Russia and Belarus are major exporters of potash, ammonia, urea and important fertilizer components used everywhere from Iowa to Zimbabwe. Before the war, the United States had already allowed Belarusian potash due to the human rights abuses of dictator Alexander Lukashenko, and now Europe is following suit. When Russia blocked its own fertilizer exports last month, farmers around the world began cutting back on planting and switching to fertilizer. Mike Carstenson, a wheat farmer in Washington, D.C., said: “This is a shock to the grain system. “It’s not all rosy on the farm.” Brazil, the world’s largest coffee, soybean and sugar producer, imports nearly 30 percent of its fertilizer from Russia and Belarus, and is now considering opening up protected native lands to potash mines.

what can be done?

The Biden administration said it was in talks with Canada and European countries to send more food aid to hungry countries and help farmers increase crop yields. France is considering food vouchers for its citizens, while the United Kingdom is reducing pressure on the distribution of gas and diesel taxes. China, meanwhile, buys American soybeans, corn and other commodities. But Derek Heidi, a senior researcher at the International Food Policy Research Institute, said the impact of price shocks on each country would be unique, and that the complexity of the global supply chain makes it difficult to determine whether any particular price rise is due to war. Due to infection or some other cause. “We thought 2007-08 was a perfect storm,” he said. “It sounds like a very perfect storm.”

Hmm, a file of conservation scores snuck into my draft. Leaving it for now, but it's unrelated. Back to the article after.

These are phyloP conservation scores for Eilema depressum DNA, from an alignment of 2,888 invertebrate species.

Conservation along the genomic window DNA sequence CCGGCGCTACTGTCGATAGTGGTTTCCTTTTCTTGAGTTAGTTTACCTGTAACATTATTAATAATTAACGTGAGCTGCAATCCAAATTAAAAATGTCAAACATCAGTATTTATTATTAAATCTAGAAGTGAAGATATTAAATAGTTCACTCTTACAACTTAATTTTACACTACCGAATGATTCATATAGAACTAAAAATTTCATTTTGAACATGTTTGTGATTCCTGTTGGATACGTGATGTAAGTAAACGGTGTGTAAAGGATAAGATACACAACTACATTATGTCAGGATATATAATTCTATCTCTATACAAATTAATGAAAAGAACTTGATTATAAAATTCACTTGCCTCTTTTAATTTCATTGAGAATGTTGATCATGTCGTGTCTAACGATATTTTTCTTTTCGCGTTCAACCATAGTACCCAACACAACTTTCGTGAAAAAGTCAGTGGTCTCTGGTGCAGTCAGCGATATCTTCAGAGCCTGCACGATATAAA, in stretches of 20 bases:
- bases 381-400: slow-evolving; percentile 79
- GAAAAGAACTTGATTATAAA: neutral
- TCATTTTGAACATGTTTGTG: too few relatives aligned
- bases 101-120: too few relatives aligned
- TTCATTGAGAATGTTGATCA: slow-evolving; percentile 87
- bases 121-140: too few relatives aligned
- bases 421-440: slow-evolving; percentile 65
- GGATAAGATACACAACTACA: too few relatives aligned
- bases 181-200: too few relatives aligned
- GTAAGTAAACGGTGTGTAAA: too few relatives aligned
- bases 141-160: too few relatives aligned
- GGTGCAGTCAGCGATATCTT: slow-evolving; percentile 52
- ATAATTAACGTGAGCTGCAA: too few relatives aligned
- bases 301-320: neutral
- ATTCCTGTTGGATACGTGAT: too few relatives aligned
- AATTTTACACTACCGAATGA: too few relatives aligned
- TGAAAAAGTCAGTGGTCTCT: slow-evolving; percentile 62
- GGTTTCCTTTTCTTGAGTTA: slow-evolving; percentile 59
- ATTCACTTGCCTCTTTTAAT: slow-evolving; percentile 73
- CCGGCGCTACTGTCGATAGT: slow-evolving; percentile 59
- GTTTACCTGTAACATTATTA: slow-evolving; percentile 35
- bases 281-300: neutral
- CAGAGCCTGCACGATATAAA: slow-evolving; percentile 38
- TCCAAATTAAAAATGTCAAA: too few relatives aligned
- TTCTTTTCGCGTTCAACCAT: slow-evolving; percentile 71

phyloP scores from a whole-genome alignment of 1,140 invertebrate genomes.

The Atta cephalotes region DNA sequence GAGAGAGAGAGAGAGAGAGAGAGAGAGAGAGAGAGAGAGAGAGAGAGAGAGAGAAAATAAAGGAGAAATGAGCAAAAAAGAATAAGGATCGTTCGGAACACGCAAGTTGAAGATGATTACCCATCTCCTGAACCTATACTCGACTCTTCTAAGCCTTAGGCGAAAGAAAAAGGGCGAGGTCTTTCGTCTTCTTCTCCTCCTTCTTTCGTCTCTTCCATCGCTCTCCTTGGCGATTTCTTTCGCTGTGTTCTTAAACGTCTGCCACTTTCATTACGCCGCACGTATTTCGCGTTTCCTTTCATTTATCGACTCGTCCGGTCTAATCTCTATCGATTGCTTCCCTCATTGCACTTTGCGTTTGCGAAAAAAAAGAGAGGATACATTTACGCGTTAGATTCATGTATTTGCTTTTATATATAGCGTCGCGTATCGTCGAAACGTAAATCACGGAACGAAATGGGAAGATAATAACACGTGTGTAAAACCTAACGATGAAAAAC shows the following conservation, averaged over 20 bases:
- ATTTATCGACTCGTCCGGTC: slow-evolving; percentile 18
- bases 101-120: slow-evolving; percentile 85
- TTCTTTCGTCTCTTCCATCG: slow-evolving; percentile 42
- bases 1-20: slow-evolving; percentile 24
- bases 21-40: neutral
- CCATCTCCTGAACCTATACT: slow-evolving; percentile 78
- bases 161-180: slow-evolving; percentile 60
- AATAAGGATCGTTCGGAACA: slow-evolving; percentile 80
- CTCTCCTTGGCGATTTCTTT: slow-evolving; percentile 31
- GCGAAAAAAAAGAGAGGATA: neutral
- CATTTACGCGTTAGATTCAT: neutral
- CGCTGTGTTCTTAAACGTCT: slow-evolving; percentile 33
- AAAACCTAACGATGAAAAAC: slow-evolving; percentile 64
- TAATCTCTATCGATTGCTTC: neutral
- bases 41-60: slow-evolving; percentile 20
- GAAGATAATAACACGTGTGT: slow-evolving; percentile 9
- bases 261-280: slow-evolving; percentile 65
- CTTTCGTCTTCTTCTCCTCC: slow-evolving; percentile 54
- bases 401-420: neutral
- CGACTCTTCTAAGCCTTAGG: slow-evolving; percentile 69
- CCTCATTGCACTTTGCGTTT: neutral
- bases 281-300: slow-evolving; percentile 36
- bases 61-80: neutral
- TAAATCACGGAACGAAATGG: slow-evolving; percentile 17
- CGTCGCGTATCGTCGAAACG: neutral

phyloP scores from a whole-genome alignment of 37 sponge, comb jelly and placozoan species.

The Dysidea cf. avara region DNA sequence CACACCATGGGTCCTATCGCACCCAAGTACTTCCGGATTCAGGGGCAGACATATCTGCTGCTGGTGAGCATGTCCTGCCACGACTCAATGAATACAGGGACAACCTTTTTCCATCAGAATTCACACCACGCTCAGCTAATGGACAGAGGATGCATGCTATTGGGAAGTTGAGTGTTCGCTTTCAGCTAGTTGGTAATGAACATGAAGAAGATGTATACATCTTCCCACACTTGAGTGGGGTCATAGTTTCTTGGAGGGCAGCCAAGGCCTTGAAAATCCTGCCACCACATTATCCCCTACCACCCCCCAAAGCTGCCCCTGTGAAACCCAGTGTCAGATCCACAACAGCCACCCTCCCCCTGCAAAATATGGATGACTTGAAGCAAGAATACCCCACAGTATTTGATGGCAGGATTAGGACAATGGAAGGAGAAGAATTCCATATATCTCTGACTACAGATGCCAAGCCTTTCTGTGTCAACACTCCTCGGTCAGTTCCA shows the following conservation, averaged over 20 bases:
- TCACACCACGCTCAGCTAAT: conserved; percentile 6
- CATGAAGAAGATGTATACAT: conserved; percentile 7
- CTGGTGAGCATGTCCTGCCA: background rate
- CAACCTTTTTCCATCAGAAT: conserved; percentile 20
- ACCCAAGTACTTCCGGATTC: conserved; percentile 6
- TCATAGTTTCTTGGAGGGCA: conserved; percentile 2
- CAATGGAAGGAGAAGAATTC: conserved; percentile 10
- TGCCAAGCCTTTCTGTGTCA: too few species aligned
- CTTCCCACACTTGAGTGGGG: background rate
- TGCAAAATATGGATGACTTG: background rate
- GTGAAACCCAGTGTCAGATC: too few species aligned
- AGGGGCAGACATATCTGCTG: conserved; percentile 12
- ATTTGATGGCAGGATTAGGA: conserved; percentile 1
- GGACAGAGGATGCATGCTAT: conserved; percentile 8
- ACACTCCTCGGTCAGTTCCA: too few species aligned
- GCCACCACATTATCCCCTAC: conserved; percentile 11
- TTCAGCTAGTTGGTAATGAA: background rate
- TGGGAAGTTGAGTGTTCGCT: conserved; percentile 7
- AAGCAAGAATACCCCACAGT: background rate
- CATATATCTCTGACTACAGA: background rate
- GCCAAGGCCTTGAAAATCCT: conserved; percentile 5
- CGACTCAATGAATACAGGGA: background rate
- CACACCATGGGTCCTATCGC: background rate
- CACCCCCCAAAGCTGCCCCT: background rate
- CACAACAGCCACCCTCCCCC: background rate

Farm equipment was faulty

The war is also exacerbating the global semiconductor chip shortage. That, too, translates to bad news for food distribution, because virtually all modern farm equipment – from attachments to tractors to gardeners – relies on semiconductors. Ukraine produces half of the world’s neon, a key component of semiconductor chips, and almost all of that production has been cut off. Ingas, one of Ukraine’s two largest neon producers, is located in the southern port city of Mariupol, which has been under siege and bombardment for more than a month. The other, Cryoin, is in Odessa, which has been hit by airstrikes and is in dire straits. Although the U.S. plans to invest billions in domestic chip production, it will not go far without providing neon.